Mr F. J. Adams (1940-5), Mrs Waris Ameer Ali (1940), L. S. Amery (1940-5), Duchess of Atholl (1940-5), Lady Atkinson (1942-5), Lady Benthall (1940-5), Field Marshall Lord Birdwood (1942-5), Lady Doris Blacker (1940-5), Lady Bonamjee (1940-5), Lt. General Sir Ernest Bradfield (1940-5), Captain J. J. Cameron (1940-5), Lady Chatterjee (1940-5), Dowager Viscountess Chelmsford (founder), Lady Croker (1940-5), Lady Currie (1940-5), Duchess of Devonshire (1940-2), Lady Donington (1940-5), Mrs D. N. Dutt (1940-5), Lord Erskin (1940-5), Lady Marjorie Erskine (1940-5), Miss Christian Gretton (1940-5), Mrs Gupta (1940-5), Viscountess Halifax (1940-5), Lady Flora Hastings (1940-5), Lady Hodges (1940-5), M. Azizul Huque (1942-3) (Indian High Commissioner), Mrs Husain (1940-5), Mr S. Lall (1940-3), Mrs S. Lall (1940-3), Mrs G. A. Leslie (1940-5), Lady Lloyd (1940-5), Lady MacCaw (1940-5), Lady Meek (1940-5), Lady Middleton (1940-5), Mrs James Mills (1940-5), Mrs Monahan (1940-5), Mrs John Monck (1940-5), Marie, Countess of Munster (1943-4), Mrs Nation (1940-5), Firoz Khan Noon (1940-1), Lady Pears (1940-5), Lady Runganadhan (1944-5), Samuel Runganadhan (1944-5)(Indian High Commissioner), Sir Hassan Suhrawardy (1940-3), Admiral Sir Reginald Tupper (1940-4), Miss Irene Ward, MP (1940-5), Lady Wheeler (1940-5), Marchioness of Willingdon (1940-5), Earl Winterton (1940-5), Countess Winterton (1940-5), Marquess of Zetland (1940). 

Executive Committee: Chairman: Mrs L. S. Amery (1940-5) Members: Duchess of Devonshire (1940-2), Countess of Munster (1943-4), Lady Dornington (1940-5), Lady Katherine Nicholson (1944-5), Lady Atkinson (1942-5), Lady Currie (1940-5), Lady MacCaw (1940-5), Lady Runganadhan (1944-5), Lady Wheeler (1940-5), Mrs John Monck (1940-5), Mrs D. N. Dutt (1940-5), Mrs S. Lall (1940-3), Mrs G. A. Leslie (1940-5), Mrs R. M. M. Lockhart (1943-4), Mrs James Mills (1940-5), Mrs Nanda (1943-5) Mrs Charles Stainforth (1944), Miss P. Alison (1945), Miss M. I. Goodfellow (1941-5), Miss Terry Lewis (1940-3), Lt. General Sir Ernest Bradfield (1940-5), Sir Hassan Suhrawardy (1940-3), Admiral Sir Reginald Tupper (1940-4), Mr F. J. Adams (1940-5), Colonel H. L. Barstow (1945), Captain J. J. Cameron (1940-5), Mr S. Lall (1940-3), Colonel A. Wakeham (1944).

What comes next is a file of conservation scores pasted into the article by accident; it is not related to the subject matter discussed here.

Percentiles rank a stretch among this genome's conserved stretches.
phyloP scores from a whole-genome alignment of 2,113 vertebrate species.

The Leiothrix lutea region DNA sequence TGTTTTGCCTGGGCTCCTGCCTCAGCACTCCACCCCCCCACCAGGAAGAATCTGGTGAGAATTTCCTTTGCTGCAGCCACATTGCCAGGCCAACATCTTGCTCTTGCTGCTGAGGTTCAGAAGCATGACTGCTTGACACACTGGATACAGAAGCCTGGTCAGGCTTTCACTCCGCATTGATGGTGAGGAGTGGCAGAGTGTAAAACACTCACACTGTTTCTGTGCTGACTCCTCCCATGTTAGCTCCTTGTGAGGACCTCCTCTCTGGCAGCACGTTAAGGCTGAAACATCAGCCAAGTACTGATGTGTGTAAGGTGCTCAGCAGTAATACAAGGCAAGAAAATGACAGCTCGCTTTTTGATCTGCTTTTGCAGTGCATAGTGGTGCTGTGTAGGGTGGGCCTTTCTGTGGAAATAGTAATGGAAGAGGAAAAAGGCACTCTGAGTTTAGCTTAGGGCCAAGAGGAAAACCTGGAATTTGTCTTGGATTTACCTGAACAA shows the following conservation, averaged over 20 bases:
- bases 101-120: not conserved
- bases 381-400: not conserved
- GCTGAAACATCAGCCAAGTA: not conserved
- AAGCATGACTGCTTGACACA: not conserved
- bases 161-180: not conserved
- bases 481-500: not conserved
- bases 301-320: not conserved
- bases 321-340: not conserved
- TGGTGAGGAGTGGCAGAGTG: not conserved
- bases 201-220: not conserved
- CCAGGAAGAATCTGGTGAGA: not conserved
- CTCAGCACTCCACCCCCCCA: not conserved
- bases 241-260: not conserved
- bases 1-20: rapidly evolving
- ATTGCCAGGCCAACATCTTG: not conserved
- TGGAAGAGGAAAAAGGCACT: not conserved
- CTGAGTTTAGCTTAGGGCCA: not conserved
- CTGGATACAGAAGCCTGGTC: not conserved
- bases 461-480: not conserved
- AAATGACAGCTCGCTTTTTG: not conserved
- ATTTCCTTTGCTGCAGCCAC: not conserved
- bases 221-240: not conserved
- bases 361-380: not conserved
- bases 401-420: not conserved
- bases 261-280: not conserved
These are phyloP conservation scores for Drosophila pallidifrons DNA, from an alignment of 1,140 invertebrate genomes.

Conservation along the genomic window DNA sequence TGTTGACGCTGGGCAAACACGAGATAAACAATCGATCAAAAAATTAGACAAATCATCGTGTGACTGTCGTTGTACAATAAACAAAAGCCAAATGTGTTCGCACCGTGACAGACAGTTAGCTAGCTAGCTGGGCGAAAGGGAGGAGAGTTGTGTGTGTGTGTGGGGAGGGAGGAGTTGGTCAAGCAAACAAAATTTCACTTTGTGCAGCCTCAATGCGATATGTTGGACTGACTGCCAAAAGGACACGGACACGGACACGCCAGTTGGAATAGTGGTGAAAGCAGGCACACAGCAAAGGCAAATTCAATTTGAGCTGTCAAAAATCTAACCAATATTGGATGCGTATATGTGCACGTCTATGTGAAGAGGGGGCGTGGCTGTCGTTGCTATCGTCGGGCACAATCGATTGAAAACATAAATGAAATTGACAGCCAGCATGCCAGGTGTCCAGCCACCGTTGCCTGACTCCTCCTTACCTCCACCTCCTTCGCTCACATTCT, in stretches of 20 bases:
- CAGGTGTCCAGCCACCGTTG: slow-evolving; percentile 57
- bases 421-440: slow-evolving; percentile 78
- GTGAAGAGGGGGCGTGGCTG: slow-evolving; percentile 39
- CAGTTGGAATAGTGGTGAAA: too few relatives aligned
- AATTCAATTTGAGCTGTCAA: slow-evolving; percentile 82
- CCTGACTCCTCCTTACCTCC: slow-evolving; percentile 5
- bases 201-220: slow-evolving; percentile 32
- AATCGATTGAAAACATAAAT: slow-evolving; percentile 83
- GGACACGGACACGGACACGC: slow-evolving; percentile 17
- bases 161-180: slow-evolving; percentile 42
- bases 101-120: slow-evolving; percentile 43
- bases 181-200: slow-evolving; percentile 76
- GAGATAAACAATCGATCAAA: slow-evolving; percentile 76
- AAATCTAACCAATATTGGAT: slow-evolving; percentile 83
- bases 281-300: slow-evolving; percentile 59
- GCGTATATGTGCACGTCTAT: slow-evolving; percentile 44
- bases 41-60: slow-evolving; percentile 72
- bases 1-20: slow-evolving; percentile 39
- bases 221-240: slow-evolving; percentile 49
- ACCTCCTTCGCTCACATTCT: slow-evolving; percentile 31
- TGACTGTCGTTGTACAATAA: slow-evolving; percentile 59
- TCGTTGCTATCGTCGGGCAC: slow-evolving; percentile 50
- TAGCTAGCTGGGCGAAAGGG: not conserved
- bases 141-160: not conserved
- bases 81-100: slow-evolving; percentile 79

Treasurers: C. W. Waddington (1940), Henry Wheeler (1940-5); Secretary: Mrs John Monck (1940-1), Colonel Claude Shepherd (1941-5); Dep. Secretary: H. M. Burrows (1944-5); Assistant Secretaries: Miss M. I. Goodfellow (1940), Mrs Stainforth (1941-2), Miss P. Alison (1942-4); Accountant: Mr A. M. Menon (1940-45).

Connections: 
Date ended: 
01 Dec 1945
Archive source: 

L/I/1/837, India Offica Records, Asian and African Studies Reading Room, British Library, St Pancras

Location

India House
Aldwych
London, WC2B 1NA
United Kingdom
Involved in events details: 

Henry Mayers Hyndman

About: 

H. M. Hyndman was a prominent English Socialist. He began his career working as a journalist, including on the Pall Mall Gazette. In 1881, using the London radical clubs as a model, Hyndman established the Democratic Federation, which was renamed the Social Democratic Federation (SDF) in 1884. Hyndman was also the editor of Justice. He was a vocal supporter of Indian nationalism and independence from the British.